When you announce you’re pregnant, people usually react with excitement and want to know the details: When? Do you know the gender? What’s the name?
But when you tell them you’re going to adopt, the reaction can be quite different.
While the majority are thrilled – sometimes to the point of instant tears – there are some who react differently… with an awkward silence.
It has surprised me how many people are confused by adoption. They don’t understand why a seemingly healthy, fertile couple would choose it over biological children.
I’ve learnt not to be offended by their questions and recognise that some just need time to process the information. So I tell them our story.
In November 2013, my husband, David, and I adopted our son, Ted, from Ethiopia. He was then three month old.
It was the sensible, rational choice. We’re both 37. We had been trying for about a year and a half to have our second biological child.
Multiple miscarriages and abnormal pregnancies later, we were faced with two choices: in-vitro fertilisation or adoption.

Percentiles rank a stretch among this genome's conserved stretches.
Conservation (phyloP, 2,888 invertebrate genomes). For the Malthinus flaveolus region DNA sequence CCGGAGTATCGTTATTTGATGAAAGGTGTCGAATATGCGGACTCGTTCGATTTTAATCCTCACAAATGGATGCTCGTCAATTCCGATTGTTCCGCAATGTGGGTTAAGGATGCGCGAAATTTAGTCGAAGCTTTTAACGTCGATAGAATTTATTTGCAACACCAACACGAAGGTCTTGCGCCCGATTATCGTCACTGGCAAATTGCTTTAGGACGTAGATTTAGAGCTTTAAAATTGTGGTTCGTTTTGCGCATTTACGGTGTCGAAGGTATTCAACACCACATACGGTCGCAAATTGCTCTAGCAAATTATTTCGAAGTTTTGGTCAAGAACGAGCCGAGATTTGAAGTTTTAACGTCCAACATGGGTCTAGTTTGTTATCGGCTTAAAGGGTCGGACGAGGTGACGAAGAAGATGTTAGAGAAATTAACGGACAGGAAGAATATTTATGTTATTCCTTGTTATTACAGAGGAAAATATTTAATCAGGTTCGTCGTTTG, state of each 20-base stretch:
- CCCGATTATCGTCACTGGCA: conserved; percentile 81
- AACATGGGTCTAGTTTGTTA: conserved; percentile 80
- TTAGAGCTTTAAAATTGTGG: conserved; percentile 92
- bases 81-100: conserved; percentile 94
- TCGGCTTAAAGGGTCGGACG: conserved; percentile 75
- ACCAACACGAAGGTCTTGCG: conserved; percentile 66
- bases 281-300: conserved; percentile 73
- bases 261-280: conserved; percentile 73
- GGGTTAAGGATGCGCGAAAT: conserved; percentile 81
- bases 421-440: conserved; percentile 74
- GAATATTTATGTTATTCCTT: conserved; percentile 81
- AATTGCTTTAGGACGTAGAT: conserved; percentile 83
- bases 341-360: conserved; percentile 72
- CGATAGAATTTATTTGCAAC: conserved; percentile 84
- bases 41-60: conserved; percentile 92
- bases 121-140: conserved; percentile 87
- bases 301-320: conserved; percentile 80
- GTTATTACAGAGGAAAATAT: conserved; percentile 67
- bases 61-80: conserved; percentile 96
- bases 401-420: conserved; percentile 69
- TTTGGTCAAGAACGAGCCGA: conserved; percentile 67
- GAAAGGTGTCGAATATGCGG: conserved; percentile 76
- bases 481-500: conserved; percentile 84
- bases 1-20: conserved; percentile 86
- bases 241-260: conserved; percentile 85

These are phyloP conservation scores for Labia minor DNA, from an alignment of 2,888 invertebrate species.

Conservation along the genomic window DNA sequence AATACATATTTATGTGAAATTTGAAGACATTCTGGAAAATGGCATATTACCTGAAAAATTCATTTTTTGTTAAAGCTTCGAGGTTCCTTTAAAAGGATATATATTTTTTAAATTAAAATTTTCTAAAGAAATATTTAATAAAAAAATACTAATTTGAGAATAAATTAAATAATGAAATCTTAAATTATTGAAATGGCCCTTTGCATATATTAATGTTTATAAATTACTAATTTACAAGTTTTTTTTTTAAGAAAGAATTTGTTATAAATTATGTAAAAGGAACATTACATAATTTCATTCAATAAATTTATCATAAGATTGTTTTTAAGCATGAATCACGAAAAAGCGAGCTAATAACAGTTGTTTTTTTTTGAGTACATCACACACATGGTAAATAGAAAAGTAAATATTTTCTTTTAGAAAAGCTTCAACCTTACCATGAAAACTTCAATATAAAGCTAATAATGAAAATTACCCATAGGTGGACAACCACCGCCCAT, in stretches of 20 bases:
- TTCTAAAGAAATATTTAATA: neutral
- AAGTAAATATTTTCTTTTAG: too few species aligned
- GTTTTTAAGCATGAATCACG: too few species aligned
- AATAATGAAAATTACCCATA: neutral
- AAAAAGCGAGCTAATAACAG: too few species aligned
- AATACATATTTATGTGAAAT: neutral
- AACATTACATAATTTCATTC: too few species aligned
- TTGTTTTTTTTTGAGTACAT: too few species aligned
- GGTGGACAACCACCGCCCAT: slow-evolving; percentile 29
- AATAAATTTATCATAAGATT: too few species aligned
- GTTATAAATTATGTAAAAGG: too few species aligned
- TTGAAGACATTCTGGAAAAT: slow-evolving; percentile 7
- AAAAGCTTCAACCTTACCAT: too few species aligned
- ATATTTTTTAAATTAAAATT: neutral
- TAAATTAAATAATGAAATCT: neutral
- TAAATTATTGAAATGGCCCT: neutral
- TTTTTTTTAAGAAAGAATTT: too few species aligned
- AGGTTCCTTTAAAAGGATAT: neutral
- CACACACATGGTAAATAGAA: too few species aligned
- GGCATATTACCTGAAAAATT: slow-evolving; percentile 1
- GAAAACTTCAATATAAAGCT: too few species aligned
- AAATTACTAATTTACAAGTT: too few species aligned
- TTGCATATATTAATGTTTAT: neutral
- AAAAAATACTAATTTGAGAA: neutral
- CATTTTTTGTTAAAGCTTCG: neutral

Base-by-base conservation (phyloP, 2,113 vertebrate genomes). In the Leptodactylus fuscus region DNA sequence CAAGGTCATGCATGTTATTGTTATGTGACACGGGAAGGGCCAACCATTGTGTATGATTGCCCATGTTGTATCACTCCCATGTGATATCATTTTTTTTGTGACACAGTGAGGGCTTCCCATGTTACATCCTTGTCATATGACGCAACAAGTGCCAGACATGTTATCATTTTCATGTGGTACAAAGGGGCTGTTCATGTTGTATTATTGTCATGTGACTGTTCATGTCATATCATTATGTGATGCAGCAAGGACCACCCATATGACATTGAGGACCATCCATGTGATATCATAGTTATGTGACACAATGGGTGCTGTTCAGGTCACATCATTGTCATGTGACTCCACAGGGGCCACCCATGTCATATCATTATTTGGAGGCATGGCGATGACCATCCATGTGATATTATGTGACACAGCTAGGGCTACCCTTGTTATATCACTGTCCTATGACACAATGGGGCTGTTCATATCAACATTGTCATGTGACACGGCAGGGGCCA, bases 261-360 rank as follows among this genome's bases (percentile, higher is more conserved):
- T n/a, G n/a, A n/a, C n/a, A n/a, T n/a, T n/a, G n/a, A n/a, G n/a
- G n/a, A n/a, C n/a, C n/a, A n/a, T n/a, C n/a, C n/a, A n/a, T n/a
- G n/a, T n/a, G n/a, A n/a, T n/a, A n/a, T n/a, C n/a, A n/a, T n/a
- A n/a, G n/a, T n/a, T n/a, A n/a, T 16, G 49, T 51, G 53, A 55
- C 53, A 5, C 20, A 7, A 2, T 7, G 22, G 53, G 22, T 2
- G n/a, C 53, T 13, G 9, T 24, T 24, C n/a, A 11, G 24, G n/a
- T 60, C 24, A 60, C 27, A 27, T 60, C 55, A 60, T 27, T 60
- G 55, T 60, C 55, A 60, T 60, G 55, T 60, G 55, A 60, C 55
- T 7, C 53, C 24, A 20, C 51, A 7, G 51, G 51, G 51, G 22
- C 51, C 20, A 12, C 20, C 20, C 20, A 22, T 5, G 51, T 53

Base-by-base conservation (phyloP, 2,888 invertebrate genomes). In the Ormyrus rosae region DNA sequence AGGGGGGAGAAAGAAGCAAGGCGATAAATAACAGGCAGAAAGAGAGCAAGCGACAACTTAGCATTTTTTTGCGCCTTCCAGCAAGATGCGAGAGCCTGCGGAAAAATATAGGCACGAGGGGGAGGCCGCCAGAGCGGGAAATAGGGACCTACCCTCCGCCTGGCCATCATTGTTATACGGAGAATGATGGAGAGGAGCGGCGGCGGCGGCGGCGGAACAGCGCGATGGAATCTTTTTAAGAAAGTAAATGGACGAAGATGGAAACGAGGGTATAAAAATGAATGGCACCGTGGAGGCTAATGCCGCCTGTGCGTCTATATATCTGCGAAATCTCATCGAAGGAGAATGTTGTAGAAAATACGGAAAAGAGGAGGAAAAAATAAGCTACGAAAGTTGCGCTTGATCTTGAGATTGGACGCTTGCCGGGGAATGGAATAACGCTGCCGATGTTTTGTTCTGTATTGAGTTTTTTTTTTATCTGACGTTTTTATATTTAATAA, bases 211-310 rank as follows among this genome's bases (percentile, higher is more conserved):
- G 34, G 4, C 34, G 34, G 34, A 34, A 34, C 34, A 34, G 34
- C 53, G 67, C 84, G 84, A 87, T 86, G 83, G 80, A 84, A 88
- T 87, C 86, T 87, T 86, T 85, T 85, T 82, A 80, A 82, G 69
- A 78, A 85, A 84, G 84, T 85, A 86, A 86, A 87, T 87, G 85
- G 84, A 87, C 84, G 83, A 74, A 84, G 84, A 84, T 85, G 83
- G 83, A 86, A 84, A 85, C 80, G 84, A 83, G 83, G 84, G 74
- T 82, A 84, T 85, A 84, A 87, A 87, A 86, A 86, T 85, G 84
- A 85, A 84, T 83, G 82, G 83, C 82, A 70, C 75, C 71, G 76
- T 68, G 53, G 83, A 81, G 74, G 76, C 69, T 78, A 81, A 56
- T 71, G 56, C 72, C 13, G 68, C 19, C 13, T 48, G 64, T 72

I had enough of invasive and disappointing visits to the doctors. Even though I was never told I’d have difficulty getting pregnant a second time, I didn’t want to worry about what I ate and drank or what time of the month it was anymore.
So David and I agreed to have a break from attempting to conceive while we filled out our adoption paperwork. Then we would make a decision.
It took us around four months to be deemed “fit to adopt”. Through that process, we had to undergo 10 hours of online training, four hours of adoption seminars and three counselling sessions.
Hearing stories of the kinds of conditions that many orphaned kids have to endure – their physical suffering and the sheer volume of children who need homes – was enough to convince us that this was the right path.
For us, it was the best way to invest our time, money and emotional resources. And it was the ultimate way to make a lifelong commitment to elevating a life that would otherwise be helpless.
This is a common theme among almost all the other adoptive parents I’ve met.
“(Such parents) are often drawn by a strong desire to parent or have more children, but are unable to conceive,” says Wong Wei Lei, senior social worker at Touch Adoption Services, who has worked with families for almost 10 years.
But while most stories start with an infertility story, they end up being about so much more than adoption as a last resort.
“Some choose to adopt with the objective of providing a loving family to a child who needs one,” she agrees.